U.S. expects difficult Iran talks, sees no quick breakthrough
The United States said it expected indirect talks with Iran about both sides resuming compliance with the 2015 Iran nuclear deal to be difficult, adding it did not foresee any early breakthrough. The talks begin on Tuesday.
Iran and the U.S. said on Friday they would hold indirect talks in Vienna from Tuesday as part of a wider effort to revive the nuclear deal between Tehran and global powers, formally called the Joint Comprehensive Plan of Action (JCPOA).
Tehran has ruled out face-to-face bilateral discussions and State Department spokesman Ned Price told reporters at his daily briefing on Monday that the United States did not expect any “at present” but remained open to the possibility.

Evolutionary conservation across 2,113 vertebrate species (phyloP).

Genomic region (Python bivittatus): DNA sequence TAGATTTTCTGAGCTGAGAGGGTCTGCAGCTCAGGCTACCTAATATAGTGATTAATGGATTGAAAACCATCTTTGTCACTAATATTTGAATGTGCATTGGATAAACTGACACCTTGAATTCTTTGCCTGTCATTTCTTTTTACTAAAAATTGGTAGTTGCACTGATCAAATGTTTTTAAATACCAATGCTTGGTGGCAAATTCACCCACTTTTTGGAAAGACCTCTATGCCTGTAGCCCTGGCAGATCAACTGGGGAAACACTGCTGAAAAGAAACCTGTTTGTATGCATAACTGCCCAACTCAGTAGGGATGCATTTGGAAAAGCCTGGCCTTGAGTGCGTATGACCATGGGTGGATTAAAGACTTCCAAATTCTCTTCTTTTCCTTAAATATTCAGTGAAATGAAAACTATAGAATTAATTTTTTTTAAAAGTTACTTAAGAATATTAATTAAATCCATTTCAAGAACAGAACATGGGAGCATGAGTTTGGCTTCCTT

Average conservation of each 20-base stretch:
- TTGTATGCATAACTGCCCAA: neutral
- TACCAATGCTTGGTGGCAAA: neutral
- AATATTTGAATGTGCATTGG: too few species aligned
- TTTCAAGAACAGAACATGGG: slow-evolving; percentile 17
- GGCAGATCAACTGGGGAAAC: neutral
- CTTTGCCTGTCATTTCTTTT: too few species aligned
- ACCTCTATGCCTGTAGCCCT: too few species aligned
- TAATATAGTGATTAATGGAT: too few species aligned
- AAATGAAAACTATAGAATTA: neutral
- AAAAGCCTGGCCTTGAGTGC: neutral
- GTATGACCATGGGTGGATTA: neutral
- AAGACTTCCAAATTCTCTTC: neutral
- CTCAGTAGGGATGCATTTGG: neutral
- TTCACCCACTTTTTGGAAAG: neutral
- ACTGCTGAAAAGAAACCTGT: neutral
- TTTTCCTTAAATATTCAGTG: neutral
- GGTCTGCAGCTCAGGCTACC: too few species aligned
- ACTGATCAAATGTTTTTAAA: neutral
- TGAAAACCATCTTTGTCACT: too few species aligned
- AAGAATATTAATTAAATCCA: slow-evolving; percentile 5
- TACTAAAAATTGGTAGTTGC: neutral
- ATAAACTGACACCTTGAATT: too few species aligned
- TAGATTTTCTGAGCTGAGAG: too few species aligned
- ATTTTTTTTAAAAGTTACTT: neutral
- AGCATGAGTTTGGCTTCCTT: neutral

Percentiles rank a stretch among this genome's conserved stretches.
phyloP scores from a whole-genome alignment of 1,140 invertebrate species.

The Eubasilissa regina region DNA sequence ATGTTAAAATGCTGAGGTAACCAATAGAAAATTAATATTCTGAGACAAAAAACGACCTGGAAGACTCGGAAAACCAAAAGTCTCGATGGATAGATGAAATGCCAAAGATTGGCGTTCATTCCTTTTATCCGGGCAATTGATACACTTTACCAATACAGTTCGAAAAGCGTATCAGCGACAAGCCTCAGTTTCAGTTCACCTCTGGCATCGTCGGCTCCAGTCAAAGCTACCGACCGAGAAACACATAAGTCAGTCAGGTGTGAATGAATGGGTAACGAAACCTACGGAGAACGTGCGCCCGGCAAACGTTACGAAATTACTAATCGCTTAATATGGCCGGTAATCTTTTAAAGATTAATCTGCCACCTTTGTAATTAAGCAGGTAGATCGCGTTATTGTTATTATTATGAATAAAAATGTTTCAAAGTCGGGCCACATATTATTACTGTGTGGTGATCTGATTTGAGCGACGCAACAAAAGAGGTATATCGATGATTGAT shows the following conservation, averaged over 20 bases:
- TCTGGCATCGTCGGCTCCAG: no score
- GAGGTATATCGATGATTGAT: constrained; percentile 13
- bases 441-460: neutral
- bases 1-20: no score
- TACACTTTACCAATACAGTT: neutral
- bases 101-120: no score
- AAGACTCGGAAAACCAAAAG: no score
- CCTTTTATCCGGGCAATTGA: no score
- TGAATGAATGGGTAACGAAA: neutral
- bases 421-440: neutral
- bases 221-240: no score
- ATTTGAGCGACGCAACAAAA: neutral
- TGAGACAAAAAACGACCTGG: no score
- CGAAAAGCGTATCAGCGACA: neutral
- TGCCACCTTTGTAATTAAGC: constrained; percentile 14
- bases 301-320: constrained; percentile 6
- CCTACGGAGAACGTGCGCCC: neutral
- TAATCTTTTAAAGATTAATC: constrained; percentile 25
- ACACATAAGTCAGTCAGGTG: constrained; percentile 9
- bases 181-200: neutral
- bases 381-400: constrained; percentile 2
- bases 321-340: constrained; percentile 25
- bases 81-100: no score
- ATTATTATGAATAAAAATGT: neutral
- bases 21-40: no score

"We don’t underestimate the scale of the challenges ahead. These are early days. We don’t anticipate an early or immediate breakthrough as these discussions, we fully expect, will be difficult," Reuters cited him as saying.
U.S. Special Envoy for Iran Rob Malley, a veteran of the Clinton and Obama administrations, will lead the U.S. delegation to the talks, Price added.